Data drives decisions in all areas of life today—and it needs to have an equally profound impact in any water resiliency discussion. For that to happen, though, our collective ability to measure must improve. In the U.S., we collect water data every five years and make it available three years later. By comparison, energy data is gathered each month and available eight days later. It would add, on average, just $1 to every U.S. household’s annual water bill to collect and analyze water data in real time. This isn’t just about big data, either. We also need localized intelligence that’s both relevant and game changing. If we had the measurements, we would have the data necessary to solve problems using artificial intelligence or other innovations.
Water Resiliency Challenge #3: Wastewater Not, Want Water Not
Is it possible for water that has successfully served one purpose to become usable again for someone else? That’s the motivation behind some of the most innovative wastewater projects around. Whether it’s reverse osmosis technology or other significant breakthroughs, the goal for each of these projects is straightforward: Avoid missing valuable and much-needed opportunities to make the most of whatever water is there to be used.
Water Resiliency Challenge #4: Each Industry’s Issue Is Every Industry’s Issue
Just as individuals, businesses and communities need to join forces to find water resiliency solutions, different industries—energy, data, water—must do the same. That’s because water resiliency issues don’t happen in isolation. Innovations in one area can quickly translate into breakthroughs in another. Energy, for example, should be at the heart of any water conversation because 4 percent of all electricity used in the U.S. is used to move water.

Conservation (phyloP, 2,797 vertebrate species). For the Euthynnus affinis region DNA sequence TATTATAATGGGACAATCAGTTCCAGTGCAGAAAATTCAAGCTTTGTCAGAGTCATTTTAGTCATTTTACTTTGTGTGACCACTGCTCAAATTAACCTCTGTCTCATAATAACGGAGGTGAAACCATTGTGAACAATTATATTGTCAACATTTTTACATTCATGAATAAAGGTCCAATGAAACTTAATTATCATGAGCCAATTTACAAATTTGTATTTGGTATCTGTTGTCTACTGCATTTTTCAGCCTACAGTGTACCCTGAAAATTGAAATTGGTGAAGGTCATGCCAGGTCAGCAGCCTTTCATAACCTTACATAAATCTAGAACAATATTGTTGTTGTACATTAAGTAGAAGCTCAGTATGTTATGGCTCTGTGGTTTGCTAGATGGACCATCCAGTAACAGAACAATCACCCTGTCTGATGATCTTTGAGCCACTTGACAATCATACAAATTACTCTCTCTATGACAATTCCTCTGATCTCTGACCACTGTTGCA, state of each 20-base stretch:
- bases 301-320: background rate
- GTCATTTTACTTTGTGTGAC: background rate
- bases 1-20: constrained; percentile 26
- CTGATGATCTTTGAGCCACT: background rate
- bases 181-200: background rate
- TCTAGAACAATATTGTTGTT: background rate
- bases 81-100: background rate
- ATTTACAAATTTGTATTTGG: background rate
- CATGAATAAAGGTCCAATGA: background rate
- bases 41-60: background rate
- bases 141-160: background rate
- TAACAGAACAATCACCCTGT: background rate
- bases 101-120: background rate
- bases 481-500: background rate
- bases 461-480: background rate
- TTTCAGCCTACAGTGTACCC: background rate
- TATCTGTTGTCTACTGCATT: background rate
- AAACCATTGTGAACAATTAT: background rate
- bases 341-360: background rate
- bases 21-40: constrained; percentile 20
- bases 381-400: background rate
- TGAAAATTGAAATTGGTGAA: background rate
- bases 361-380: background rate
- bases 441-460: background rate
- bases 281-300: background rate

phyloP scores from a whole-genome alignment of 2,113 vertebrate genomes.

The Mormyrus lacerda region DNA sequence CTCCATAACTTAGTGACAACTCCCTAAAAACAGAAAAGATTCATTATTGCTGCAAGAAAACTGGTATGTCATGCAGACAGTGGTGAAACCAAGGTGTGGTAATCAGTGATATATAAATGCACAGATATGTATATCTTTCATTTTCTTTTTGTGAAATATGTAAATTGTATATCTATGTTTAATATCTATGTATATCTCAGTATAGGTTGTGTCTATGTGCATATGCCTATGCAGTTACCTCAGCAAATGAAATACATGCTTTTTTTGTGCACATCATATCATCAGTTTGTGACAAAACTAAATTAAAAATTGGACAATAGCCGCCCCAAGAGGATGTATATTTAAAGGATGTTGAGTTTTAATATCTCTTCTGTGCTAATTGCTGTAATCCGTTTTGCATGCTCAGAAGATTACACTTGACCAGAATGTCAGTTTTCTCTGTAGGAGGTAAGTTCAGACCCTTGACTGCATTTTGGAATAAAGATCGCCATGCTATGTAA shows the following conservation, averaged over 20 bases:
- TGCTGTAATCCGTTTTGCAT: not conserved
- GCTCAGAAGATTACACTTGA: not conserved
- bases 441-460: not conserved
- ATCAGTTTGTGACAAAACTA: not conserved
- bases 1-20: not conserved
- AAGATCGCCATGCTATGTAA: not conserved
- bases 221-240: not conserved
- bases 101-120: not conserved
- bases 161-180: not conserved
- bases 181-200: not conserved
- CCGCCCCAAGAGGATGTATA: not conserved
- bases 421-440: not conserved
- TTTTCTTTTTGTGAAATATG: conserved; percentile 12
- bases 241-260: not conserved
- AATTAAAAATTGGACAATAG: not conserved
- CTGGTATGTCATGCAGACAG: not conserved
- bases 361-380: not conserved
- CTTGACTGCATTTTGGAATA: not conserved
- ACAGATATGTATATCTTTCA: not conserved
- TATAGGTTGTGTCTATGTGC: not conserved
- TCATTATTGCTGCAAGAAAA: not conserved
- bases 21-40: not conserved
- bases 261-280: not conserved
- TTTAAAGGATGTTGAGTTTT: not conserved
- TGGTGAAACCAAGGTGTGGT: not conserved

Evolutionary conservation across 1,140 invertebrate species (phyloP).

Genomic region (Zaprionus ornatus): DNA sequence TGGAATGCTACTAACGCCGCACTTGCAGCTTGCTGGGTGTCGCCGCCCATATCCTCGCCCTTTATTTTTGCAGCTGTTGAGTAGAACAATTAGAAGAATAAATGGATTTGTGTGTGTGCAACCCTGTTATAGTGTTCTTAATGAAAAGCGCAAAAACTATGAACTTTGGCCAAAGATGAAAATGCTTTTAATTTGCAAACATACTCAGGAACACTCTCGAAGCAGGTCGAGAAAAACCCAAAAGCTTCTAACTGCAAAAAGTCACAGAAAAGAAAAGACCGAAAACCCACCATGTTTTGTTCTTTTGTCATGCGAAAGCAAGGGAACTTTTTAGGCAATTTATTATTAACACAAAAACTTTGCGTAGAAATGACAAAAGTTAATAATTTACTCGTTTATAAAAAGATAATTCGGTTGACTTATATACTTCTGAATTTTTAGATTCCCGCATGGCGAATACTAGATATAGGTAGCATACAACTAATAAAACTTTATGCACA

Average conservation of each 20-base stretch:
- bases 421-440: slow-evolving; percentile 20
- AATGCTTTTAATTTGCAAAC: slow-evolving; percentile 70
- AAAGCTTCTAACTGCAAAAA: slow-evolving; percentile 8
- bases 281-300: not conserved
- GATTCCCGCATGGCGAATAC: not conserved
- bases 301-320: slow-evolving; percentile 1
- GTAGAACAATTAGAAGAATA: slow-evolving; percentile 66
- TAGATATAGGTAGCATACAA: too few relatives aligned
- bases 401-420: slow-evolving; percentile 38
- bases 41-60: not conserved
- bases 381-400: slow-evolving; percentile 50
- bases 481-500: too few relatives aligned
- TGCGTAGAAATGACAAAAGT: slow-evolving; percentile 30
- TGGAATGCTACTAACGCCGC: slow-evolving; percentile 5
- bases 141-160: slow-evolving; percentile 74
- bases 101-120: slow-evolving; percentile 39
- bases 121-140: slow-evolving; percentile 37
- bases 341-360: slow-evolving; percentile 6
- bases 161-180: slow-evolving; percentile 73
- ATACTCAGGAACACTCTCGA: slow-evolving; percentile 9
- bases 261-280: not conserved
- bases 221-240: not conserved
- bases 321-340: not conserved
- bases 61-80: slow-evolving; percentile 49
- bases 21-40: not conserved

Where Do We Go from Here?
Moving forward, water must have a clear value and we need to reward innovations. When these two needs become reality, we will be well on our way to achieving the water resiliency we so desperately need—on Illinois soybean farms and beyond.
Bringing Key Water Stakeholders Together
The Illinois Soybean Association (ISA) seeks to inspire and encourage innovations that help rural and urban areas manage water more effectively—and to do it in times of both water shortage and water excess. This, in turn, will lead to more water-resilient systems in Illinois and elsewhere.
Recognizing the interconnectedness of all water issues, ISA assembled a diverse group of water stakeholders for an in-depth, wide-ranging roundtable discussion at ISA’s offices in Chicago, Illinois, on July 11, 2019.
Illinois water issues present many challenges and gathering experts in a single room was one way to focus on solutions. Each viewpoint was unique, and everyone came away with new perspectives on water that will continue to inform the ways in which everyone views water resiliency.
Organizations represented include:
American Water (Illinois)
Ernst & Young LLP
Global Water Works
Great Lakes Protection Fund
Green Sense Farms
Illinois Soybean Association
Illinois State Water Survey
Innovation Center for U.S. Dairy
Quadrant Management Consulting
SCS Global Services
The Chicago Council on Global Affairs
The Nature Conservancy
The Water Council and Alliance for Water Stewardship
The Wetlands Institute
True North Venture Partners